The ongoing 7th Congress of Leaders of World and Traditional Religions in Nur-Sultan, Kazakhstan, brings together delegations from varying religions from around the globe in their search for common human landmarks in world and traditional forms of religions and the promotion of mutual understanding and respect among them.
Pope Francis, on his 38th Apostolic Journey abroad, is also present in the Kazakh capital in these days, and is addressing participants at the 14-15 September event.
On the sidelines of the 2-day Congress, Vatican News’ Deborah Castellano Lubov spoke to Rabbi Marc Schneier, President of the Foundation for Ethnic Understanding (FFEU), who highlighted the importance of the Interfaith Congress and the impact can religious leaders can have in the fight against societal ills and in the promotion of world peace.
A significant event
Rabbi Schneier, a veteran at these Congresses, has had the opportunity to participate in and address the participants on various themes including interreligious and intercultural dialogue and cooperation, which, he says, are critical principles of coexistence in our world today.
He notes that this seventh iteration is particularly significant because it is taking place in “a Muslim-majority country” and is “an expression of what Kazakhstan is and its commitment to inter-religious intercultural dialogue and cooperation.”
More so, he says that the presence of Pope Francis and his remarks to the religious leaders has set a tone that encourages the participants to raise their voices against the so many ills facing society today. The Rabbi distinguishes this year’s event from other others where, according to him, there was a “deafening silence and moral laryngitis on the part of faith leaders.”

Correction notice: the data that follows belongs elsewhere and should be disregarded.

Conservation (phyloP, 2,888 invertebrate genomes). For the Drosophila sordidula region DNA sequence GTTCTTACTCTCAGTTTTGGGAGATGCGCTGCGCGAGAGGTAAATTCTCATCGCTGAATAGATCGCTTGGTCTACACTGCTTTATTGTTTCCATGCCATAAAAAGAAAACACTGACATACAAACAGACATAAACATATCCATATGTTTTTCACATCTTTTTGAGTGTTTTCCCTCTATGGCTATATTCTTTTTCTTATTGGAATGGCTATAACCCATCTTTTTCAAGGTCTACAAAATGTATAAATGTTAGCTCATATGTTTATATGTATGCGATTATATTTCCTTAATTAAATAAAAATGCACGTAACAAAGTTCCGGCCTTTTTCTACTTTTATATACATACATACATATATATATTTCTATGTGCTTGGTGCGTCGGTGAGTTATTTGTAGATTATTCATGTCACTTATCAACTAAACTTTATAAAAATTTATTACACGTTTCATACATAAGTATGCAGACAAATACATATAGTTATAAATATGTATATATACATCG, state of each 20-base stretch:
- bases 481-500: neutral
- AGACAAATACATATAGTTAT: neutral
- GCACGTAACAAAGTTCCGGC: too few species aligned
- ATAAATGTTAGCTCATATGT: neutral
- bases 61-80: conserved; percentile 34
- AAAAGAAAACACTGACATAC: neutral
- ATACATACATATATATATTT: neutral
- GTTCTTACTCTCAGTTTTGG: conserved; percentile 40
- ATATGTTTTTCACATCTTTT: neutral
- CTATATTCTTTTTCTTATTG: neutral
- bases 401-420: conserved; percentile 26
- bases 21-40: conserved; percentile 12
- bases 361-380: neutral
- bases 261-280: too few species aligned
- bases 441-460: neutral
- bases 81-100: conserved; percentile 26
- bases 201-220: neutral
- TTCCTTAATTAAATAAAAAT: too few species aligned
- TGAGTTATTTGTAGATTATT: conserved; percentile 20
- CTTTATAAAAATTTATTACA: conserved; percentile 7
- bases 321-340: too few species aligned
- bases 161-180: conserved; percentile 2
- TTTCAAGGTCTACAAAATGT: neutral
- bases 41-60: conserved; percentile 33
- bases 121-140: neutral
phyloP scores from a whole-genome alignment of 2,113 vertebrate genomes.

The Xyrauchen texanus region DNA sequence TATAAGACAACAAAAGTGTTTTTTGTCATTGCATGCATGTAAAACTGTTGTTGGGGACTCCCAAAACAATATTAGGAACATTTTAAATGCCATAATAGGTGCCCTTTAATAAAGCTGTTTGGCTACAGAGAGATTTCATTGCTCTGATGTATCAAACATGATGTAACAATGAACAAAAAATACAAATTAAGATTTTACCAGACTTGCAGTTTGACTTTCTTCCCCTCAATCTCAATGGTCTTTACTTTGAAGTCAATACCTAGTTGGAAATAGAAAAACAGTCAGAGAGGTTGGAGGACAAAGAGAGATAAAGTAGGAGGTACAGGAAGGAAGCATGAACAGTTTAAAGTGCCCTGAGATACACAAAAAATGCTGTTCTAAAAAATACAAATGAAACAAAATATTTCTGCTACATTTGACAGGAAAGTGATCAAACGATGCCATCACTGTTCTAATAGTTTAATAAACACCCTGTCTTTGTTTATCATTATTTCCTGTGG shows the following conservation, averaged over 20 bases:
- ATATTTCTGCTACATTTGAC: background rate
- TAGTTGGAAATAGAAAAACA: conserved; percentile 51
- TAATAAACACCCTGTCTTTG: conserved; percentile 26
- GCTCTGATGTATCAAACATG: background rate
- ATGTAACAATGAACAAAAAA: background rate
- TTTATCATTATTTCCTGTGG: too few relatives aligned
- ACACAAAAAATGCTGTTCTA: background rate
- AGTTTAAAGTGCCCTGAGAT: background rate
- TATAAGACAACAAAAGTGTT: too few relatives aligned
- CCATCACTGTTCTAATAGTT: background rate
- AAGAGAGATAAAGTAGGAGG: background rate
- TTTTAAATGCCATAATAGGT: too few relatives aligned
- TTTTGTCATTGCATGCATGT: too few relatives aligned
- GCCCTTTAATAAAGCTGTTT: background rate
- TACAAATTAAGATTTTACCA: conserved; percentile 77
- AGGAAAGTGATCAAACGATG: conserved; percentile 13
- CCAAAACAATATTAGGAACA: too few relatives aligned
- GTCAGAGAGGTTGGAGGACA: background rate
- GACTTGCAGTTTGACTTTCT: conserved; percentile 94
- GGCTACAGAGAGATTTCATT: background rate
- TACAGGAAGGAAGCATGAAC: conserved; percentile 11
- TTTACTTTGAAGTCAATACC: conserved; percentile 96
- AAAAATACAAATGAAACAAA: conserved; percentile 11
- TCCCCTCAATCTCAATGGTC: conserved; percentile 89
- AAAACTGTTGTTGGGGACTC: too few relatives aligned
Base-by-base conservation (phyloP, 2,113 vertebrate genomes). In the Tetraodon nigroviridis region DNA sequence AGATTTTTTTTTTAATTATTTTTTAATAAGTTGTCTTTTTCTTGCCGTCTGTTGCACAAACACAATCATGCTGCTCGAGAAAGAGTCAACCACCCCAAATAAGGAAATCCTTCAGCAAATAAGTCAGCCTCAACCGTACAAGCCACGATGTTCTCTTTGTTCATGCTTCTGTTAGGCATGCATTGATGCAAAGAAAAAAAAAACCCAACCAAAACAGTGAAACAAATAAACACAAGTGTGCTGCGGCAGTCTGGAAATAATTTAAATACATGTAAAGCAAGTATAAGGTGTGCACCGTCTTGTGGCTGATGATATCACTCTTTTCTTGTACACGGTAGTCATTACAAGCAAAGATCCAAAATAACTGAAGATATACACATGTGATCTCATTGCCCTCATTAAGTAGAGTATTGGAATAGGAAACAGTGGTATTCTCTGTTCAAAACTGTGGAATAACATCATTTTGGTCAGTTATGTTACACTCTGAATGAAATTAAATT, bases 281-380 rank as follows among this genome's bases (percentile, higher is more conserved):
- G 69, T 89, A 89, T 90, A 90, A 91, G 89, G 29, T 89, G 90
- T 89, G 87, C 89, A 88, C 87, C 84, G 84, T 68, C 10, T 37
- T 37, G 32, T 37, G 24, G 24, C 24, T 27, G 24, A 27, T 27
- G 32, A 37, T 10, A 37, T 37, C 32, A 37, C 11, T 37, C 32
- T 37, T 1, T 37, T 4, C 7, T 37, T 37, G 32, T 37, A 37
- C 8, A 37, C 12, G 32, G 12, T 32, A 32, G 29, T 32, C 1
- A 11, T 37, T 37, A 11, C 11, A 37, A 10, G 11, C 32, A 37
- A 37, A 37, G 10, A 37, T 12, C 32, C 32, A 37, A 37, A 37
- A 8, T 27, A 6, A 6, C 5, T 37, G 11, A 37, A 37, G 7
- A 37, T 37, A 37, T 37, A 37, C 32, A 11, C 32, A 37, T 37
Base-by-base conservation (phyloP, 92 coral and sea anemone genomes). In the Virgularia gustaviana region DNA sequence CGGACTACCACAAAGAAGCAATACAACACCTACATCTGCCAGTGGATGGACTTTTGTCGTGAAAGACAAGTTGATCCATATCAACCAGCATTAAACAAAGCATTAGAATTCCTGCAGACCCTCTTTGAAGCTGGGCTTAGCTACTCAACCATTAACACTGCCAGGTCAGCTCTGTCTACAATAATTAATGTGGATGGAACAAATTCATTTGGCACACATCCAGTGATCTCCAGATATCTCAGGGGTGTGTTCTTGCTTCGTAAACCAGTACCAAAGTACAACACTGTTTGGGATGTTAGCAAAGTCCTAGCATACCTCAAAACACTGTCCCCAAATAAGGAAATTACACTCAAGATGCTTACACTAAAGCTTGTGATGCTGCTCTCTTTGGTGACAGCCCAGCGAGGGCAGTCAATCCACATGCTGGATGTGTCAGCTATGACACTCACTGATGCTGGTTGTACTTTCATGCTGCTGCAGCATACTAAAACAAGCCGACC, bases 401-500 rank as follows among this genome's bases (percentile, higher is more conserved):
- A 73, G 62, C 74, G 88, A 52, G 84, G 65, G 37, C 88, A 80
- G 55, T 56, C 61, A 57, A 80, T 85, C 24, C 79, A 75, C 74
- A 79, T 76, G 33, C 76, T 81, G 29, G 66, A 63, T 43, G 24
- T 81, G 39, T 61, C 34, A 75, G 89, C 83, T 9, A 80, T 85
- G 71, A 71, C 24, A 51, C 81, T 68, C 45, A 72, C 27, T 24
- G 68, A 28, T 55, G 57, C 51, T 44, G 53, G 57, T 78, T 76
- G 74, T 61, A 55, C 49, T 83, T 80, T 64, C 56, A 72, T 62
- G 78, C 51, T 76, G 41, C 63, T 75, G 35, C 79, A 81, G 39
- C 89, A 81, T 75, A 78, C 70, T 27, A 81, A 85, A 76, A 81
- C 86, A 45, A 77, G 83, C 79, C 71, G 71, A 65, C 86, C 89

Role of religion in promoting peace
With the Congress taking place against a backdrop of the war in Ukraine which is in its seventh month, Rabbi Schneier upholds the impact that religious leaders and religion can have in promoting peace in conflict areas.
He says the repeated appeals made by Pope Francis about the war “resonate not only around the world, but in Russia itself”, as he made reference to the absence of the leader of the Russian Orthodox Church at the event.
The Rabbi however seized the opportunity to highlight some of the remarkable progress made in the field of promoting interreligious dialogue, pointing to the impact of interfaith channels in terms of the Abraham Accords and the existence of interfaith centers in several Gulf countries, among others.
He also gave the example of the Abraham house in Abu Dhabi with a Church, Mosque and Synagogue on the same campus – a bold step that, according to him, would have been unthinkable even a decade ago.
Rabbi Schneier affirms that we need to “move from seeing religion as black and white, to more gray,” explaining that there are different religions with different paths to God, and thus, no one should have the arrogance to think that their way is the only way or impose their religion on others.
“We can expose people to different religions, but we should not impose our religious belief,” he says. “If we can move to that place, I know that would contribute greatly to a diminution of conflicts, wars, clashes and confrontations.”